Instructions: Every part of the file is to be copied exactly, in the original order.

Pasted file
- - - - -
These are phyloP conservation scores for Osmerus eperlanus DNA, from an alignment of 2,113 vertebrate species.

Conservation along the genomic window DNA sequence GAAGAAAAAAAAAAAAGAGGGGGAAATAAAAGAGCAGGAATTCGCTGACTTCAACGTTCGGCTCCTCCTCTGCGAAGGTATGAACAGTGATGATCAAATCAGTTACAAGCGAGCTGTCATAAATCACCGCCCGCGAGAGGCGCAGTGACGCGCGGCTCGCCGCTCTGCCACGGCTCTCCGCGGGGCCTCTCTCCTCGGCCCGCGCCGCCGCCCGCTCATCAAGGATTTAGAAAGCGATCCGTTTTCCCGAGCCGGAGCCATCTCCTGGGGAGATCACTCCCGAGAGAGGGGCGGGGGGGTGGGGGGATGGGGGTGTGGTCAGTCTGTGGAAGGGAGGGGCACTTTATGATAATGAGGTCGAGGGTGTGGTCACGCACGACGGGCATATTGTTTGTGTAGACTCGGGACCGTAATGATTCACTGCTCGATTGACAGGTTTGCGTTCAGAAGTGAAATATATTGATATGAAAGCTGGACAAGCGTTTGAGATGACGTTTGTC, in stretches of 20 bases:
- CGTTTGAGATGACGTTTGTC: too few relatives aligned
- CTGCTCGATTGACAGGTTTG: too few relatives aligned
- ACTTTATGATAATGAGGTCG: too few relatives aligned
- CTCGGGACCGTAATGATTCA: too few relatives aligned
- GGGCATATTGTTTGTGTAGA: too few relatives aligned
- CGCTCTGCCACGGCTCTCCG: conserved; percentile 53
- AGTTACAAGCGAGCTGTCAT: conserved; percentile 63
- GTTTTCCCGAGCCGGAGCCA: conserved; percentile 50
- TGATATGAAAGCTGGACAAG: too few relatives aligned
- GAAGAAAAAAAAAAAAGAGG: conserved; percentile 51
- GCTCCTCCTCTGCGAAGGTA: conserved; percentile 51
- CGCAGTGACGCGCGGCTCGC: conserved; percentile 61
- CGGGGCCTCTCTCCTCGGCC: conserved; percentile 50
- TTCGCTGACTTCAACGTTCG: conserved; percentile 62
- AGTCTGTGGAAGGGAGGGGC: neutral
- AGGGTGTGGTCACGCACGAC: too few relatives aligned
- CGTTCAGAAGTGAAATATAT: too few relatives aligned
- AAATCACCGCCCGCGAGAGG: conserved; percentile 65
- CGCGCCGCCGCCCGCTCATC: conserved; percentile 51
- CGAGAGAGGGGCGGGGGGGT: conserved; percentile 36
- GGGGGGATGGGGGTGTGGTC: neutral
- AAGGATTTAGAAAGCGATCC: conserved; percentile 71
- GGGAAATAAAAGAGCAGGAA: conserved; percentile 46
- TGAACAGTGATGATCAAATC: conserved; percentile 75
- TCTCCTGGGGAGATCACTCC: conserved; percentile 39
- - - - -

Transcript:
These are phyloP conservation scores for Osmerus eperlanus DNA, from an alignment of 2,113 vertebrate species.

Conservation along the genomic window DNA sequence GAAGAAAAAAAAAAAAGAGGGGGAAATAAAAGAGCAGGAATTCGCTGACTTCAACGTTCGGCTCCTCCTCTGCGAAGGTATGAACAGTGATGATCAAATCAGTTACAAGCGAGCTGTCATAAATCACCGCCCGCGAGAGGCGCAGTGACGCGCGGCTCGCCGCTCTGCCACGGCTCTCCGCGGGGCCTCTCTCCTCGGCCCGCGCCGCCGCCCGCTCATCAAGGATTTAGAAAGCGATCCGTTTTCCCGAGCCGGAGCCATCTCCTGGGGAGATCACTCCCGAGAGAGGGGCGGGGGGGTGGGGGGATGGGGGTGTGGTCAGTCTGTGGAAGGGAGGGGCACTTTATGATAATGAGGTCGAGGGTGTGGTCACGCACGACGGGCATATTGTTTGTGTAGACTCGGGACCGTAATGATTCACTGCTCGATTGACAGGTTTGCGTTCAGAAGTGAAATATATTGATATGAAAGCTGGACAAGCGTTTGAGATGACGTTTGTC, in stretches of 20 bases:
- CGTTTGAGATGACGTTTGTC: too few relatives aligned
- CTGCTCGATTGACAGGTTTG: too few relatives aligned
- ACTTTATGATAATGAGGTCG: too few relatives aligned
- CTCGGGACCGTAATGATTCA: too few relatives aligned
- GGGCATATTGTTTGTGTAGA: too few relatives aligned
- CGCTCTGCCACGGCTCTCCG: conserved; percentile 53
- AGTTACAAGCGAGCTGTCAT: conserved; percentile 63
- GTTTTCCCGAGCCGGAGCCA: conserved; percentile 50
- TGATATGAAAGCTGGACAAG: too few relatives aligned
- GAAGAAAAAAAAAAAAGAGG: conserved; percentile 51
- GCTCCTCCTCTGCGAAGGTA: conserved; percentile 51
- CGCAGTGACGCGCGGCTCGC: conserved; percentile 61
- CGGGGCCTCTCTCCTCGGCC: conserved; percentile 50
- TTCGCTGACTTCAACGTTCG: conserved; percentile 62
- AGTCTGTGGAAGGGAGGGGC: neutral
- AGGGTGTGGTCACGCACGAC: too few relatives aligned
- CGTTCAGAAGTGAAATATAT: too few relatives aligned
- AAATCACCGCCCGCGAGAGG: conserved; percentile 65
- CGCGCCGCCGCCCGCTCATC: conserved; percentile 51
- CGAGAGAGGGGCGGGGGGGT: conserved; percentile 36
- GGGGGGATGGGGGTGTGGTC: neutral
- AAGGATTTAGAAAGCGATCC: conserved; percentile 71
- GGGAAATAAAAGAGCAGGAA: conserved; percentile 46
- TGAACAGTGATGATCAAATC: conserved; percentile 75
- TCTCCTGGGGAGATCACTCC: conserved; percentile 39